GamesBeat

I don’t wanna be a video-game hero anymore

This article contains spoilers for Mafia 2.


We stomp goombas on our way to rescue the princess, we save the world from nuclear destruction in the nick of time, and we vanquish the great evil that stalks the land.

Are games a power fantasy? Escapism? They allow us to almost, but not quite, become icons of the ideals we believe in, but that’s a narrow-minded definition.

Throughout history, many have found themselves on the wrong side (such as the Inquisition or the Nazis), but they believed that their goals were the enviable ones — goals that were worth killing and dying for.

When have we played as someone who was on the other side of that coin?

 

But first, let us examine what a hero really is, and why heroism is so appealing.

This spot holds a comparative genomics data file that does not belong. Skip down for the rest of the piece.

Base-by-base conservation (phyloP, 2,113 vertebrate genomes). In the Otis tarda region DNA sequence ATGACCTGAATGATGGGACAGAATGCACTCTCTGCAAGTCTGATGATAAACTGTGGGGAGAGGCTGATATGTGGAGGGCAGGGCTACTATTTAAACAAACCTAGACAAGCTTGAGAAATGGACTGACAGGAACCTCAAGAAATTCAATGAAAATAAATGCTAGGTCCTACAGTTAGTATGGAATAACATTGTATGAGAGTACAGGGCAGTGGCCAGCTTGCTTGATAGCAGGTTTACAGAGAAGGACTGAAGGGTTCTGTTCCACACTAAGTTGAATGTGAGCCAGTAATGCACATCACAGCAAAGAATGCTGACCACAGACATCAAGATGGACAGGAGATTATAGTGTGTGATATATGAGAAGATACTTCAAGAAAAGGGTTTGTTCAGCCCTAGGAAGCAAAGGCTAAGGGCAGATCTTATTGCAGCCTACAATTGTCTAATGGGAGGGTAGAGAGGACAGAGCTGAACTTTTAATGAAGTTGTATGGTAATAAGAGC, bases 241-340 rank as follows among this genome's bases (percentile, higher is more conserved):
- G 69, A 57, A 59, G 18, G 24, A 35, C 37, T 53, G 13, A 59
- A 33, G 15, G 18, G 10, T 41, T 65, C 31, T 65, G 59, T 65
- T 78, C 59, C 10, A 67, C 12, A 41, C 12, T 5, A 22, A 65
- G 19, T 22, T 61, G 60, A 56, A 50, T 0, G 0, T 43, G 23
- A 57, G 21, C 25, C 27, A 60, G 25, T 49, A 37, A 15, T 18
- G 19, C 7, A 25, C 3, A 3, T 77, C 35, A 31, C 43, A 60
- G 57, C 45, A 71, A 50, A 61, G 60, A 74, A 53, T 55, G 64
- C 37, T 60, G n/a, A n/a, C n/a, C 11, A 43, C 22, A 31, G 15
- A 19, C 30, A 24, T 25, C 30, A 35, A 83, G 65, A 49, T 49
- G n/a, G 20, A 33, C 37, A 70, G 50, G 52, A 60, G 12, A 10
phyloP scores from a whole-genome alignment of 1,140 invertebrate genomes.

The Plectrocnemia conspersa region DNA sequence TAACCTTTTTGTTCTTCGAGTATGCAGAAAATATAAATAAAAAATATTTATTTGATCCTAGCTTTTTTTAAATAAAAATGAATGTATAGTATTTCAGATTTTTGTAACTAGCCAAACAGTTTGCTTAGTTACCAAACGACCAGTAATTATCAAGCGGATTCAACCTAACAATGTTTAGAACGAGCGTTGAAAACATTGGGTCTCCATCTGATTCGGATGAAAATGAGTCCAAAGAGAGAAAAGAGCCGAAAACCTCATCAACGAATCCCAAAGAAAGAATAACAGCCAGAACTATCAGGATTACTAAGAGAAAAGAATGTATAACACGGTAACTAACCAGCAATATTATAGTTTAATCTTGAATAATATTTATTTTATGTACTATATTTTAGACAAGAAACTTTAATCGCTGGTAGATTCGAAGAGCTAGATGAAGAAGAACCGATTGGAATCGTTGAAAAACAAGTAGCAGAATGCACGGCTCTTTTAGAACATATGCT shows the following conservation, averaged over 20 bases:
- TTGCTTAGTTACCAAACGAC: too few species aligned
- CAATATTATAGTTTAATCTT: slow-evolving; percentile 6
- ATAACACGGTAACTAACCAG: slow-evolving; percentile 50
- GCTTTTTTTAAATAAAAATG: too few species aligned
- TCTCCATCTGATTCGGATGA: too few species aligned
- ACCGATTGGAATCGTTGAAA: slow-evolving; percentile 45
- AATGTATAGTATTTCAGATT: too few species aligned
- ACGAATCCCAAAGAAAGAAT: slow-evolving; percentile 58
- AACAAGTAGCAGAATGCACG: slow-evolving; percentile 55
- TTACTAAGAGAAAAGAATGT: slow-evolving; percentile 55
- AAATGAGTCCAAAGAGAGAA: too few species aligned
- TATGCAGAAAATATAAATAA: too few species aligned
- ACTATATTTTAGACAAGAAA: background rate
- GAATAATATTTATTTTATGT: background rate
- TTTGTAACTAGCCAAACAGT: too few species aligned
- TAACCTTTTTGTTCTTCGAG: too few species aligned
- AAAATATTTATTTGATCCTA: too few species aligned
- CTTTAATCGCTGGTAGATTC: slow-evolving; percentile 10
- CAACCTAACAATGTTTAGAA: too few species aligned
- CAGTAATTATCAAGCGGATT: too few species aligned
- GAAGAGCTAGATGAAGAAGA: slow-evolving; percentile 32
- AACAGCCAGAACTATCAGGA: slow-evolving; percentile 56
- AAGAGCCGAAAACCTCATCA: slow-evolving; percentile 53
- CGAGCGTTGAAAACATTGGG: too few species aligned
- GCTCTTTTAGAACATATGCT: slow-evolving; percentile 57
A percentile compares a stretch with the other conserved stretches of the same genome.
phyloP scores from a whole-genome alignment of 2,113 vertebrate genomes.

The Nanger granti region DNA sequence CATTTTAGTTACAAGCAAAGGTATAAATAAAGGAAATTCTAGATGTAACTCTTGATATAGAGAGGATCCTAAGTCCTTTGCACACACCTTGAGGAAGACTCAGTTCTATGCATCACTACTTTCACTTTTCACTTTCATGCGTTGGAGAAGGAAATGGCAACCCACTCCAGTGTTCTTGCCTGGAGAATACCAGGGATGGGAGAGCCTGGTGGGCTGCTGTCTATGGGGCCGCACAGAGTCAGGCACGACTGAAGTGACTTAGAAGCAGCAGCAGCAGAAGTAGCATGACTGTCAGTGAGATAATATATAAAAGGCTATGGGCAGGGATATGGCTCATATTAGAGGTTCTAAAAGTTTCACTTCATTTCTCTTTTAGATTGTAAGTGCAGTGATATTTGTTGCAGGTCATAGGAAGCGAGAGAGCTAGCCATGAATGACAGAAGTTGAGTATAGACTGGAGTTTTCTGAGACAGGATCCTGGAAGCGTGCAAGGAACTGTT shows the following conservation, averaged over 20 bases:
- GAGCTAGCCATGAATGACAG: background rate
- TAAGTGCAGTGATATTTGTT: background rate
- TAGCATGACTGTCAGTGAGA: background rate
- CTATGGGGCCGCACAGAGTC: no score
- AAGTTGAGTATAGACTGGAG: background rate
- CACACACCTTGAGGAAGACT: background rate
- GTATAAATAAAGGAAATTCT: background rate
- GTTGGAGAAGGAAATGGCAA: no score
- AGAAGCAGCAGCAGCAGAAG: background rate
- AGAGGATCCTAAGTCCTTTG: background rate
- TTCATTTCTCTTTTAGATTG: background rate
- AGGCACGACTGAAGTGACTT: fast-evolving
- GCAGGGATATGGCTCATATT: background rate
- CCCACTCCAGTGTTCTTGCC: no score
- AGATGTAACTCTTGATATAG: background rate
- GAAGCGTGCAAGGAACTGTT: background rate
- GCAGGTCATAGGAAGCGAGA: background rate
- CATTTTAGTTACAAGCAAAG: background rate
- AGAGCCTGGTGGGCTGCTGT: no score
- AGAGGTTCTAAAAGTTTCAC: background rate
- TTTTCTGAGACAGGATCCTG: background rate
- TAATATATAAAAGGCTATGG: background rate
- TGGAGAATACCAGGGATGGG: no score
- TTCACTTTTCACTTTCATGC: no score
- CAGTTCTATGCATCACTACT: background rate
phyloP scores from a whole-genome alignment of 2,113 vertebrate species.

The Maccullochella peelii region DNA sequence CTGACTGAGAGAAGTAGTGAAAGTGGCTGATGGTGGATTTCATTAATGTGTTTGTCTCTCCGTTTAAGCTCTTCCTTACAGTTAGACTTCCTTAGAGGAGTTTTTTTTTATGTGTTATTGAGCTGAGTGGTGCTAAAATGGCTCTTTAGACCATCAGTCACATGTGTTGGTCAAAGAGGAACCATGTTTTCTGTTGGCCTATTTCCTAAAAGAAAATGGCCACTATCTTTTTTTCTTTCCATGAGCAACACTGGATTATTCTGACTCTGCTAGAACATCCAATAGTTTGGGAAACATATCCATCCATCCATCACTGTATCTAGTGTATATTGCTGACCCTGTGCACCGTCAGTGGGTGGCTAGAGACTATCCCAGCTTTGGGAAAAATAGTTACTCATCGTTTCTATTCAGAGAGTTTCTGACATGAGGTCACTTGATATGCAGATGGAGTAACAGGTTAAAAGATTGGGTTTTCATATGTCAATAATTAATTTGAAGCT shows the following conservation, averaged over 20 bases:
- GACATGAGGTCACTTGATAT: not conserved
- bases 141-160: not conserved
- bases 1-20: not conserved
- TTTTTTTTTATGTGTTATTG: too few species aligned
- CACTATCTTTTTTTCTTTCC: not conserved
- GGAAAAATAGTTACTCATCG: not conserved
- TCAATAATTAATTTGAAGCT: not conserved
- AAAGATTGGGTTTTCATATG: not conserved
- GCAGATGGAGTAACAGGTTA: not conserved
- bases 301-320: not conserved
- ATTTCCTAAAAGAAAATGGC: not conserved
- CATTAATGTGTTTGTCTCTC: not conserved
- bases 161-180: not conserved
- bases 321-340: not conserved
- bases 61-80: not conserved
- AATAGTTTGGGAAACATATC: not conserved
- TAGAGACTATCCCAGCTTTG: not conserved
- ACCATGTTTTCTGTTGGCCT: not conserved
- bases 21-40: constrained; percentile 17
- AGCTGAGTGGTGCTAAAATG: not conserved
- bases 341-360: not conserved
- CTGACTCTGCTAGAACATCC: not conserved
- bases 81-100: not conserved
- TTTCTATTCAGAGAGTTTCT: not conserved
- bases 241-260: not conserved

The definitions of the word hero are many: "illustrious warrior" and a "mythological or legendary figure [...] with great strength and agility." However, the closest useable definition in our modern world has to be “one who shows great courage,” one of the greatest virtues anyone can possess.

This is most often demonstrated by rescue workers, who in the face of danger put their own life at risk to save the lives of others. But in the world of games, the player can sit safely behind the screen, saving the lives of innocents without risking his own skin. In other words, heroism loses its meaning in video games but not its appeal. Who doesn’t want to be hailed a hero by the cheering crowds?

The word has its origins in Greek (referring originally to a demigod), and only later has the role of the hero been defined as a courageous one. Although the Greek (and Roman) heroes often had some quite cruel ways — methods that today would not be considered noble or heroic. The characteristics of the hero have changed. They are all tied closely to the social structure and ideals that ruled at the time.